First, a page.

The Franco-German initiative for an EU mini-summit on Sunday reflects the absence of a consensus; differences between EU member states on migration management remains substantive on the countdown to the EU June summit (28-29).
Present at the summer will be “transit states,” through which migrants and asylum seekers make their way into Europe – Greece, Italy, Spain and Bulgaria – plus France, Germany and Austria.
The President of the European Commission Jean-Claude Juncker made clear this informal summit was open to member states seeking a European solution on migration management.
Since 2015 more than 1,5 million migrants and asylum seekers have made their way into the EU.
The new Italian government is pressing for a more effective policy in the distribution of asylum seekers across the EU, as it is home to 700,000 migrants since 2013. Rome and Athens have long objected to the so-called Dublin Regulations, which suggest asylum seekers can only be processed at the country of entry. They are demanding the immediate dispersion of the population across the bloc, a prospect staunchly opposed by the Visegrad Four (Slovakia, Czech Republic, Poland and Hungary).
There is an emerging consensus that the EU would like to see processing centers in North Africa to disrupt the flow. There is also a consensus on empowering the Frontex capacity.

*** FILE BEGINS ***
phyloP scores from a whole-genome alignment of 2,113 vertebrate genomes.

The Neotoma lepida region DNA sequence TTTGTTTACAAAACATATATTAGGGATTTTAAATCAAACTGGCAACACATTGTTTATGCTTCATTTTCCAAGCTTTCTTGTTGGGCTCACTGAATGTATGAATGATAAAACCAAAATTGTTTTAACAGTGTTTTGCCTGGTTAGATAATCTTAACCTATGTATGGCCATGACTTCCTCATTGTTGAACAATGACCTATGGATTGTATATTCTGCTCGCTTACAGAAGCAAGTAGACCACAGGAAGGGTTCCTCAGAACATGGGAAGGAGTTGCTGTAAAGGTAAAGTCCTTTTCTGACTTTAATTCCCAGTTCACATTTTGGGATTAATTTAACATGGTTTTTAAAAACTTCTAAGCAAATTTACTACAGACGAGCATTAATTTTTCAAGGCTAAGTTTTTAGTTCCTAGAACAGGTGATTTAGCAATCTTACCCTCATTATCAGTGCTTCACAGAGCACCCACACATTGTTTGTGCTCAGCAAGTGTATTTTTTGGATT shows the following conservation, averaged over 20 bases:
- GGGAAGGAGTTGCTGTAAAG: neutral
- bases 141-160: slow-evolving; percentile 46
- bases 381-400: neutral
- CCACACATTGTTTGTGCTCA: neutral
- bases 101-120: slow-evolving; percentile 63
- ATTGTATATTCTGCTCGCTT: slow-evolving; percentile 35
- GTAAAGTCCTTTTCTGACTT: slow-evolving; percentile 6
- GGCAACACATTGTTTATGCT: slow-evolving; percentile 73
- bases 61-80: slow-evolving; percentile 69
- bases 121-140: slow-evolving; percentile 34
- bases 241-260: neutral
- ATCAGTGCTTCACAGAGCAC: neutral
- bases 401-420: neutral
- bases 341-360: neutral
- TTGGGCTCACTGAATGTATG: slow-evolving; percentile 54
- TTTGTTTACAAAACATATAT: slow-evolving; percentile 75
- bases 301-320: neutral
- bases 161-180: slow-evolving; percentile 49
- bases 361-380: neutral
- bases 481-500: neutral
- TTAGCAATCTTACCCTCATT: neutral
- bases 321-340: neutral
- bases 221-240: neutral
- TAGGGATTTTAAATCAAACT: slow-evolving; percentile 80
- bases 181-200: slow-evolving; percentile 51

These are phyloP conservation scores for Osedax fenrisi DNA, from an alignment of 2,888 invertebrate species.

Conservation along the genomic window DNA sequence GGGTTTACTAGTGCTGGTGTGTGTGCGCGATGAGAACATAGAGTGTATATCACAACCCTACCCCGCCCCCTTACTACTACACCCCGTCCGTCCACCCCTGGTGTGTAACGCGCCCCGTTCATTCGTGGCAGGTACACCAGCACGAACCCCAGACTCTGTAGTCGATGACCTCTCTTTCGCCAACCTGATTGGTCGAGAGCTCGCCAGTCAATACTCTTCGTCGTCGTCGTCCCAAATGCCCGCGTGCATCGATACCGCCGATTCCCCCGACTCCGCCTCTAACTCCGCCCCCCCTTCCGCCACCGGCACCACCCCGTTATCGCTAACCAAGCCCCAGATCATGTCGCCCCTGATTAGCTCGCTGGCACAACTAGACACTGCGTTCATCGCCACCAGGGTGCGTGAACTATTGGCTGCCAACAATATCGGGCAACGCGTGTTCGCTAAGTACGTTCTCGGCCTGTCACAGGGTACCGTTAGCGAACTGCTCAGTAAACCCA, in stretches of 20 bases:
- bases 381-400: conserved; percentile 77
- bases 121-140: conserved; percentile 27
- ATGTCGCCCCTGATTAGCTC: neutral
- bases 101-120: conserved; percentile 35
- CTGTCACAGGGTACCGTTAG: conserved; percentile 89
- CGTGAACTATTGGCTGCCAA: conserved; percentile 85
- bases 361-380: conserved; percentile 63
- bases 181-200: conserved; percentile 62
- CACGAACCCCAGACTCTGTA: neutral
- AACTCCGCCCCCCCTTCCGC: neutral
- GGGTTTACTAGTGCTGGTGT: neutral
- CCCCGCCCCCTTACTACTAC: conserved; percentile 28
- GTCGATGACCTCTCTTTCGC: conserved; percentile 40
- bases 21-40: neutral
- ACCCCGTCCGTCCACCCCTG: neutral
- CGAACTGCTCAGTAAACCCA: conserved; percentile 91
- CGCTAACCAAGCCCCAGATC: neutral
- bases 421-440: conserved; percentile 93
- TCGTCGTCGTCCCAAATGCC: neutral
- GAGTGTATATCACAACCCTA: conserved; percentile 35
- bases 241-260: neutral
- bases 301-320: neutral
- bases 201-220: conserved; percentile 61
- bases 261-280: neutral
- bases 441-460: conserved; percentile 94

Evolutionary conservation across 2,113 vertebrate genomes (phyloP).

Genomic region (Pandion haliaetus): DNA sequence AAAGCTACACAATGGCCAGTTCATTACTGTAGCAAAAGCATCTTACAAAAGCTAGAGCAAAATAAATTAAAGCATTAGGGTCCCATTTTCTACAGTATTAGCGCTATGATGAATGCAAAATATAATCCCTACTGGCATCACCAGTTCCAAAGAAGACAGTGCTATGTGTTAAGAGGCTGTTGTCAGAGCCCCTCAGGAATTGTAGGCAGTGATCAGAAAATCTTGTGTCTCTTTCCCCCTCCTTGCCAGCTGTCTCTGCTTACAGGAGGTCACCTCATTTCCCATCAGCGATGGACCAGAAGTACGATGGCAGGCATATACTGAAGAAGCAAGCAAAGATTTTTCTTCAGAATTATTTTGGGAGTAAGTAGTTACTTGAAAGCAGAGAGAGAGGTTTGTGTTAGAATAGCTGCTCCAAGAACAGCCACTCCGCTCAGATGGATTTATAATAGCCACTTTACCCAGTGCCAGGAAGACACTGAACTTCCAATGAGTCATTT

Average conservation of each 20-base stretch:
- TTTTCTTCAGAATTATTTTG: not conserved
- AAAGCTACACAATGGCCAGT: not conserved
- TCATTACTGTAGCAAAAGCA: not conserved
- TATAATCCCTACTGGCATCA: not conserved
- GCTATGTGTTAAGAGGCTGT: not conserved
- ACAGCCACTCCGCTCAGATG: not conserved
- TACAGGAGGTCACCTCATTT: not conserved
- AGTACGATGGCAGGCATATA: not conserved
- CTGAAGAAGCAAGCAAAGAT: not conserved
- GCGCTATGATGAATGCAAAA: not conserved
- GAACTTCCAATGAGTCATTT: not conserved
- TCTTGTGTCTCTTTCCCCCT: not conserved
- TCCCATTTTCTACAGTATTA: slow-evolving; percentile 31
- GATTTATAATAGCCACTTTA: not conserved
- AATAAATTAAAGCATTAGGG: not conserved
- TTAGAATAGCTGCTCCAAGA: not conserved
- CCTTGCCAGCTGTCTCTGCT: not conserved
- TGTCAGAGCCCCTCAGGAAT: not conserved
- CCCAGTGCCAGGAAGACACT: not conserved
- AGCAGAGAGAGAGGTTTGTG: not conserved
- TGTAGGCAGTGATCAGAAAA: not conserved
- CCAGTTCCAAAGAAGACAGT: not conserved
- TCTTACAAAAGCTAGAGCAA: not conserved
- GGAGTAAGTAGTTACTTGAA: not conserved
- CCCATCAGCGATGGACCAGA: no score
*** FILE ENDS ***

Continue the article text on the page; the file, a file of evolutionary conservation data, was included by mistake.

The Italian government is working on its own proposal to take to the summit on Sunday, according to the leader of Italy’s far-right and Minister of Interior Matteo Salvini. Italy is not prepared to be “a landing point and refugee camp,” Salvini said on Wednesday.
Meanwhile, prime minister Giuseppe Conte was meeting with the European Council President Donald Tusk, making clear that Italy is no longer willing to abide by Dublin Regulations and accept the return of immigrants denied residence in other EU member states.
Placing her own emphasis on cooperation with non-EU member states, the German Chancellor Angela Merkel was in a formal visit to Jordan and Lebanon on Wednesday. These small countries together host as many refugees as the entire EU. According to UNHCR, the two countries share a population of 1,5 million refugees; just under 10% of the population of Jordan are recent refugees. That figure is nearly 20% of the population of Lebanon. Germany is second only to the United States in humanitarian aid for the two countries.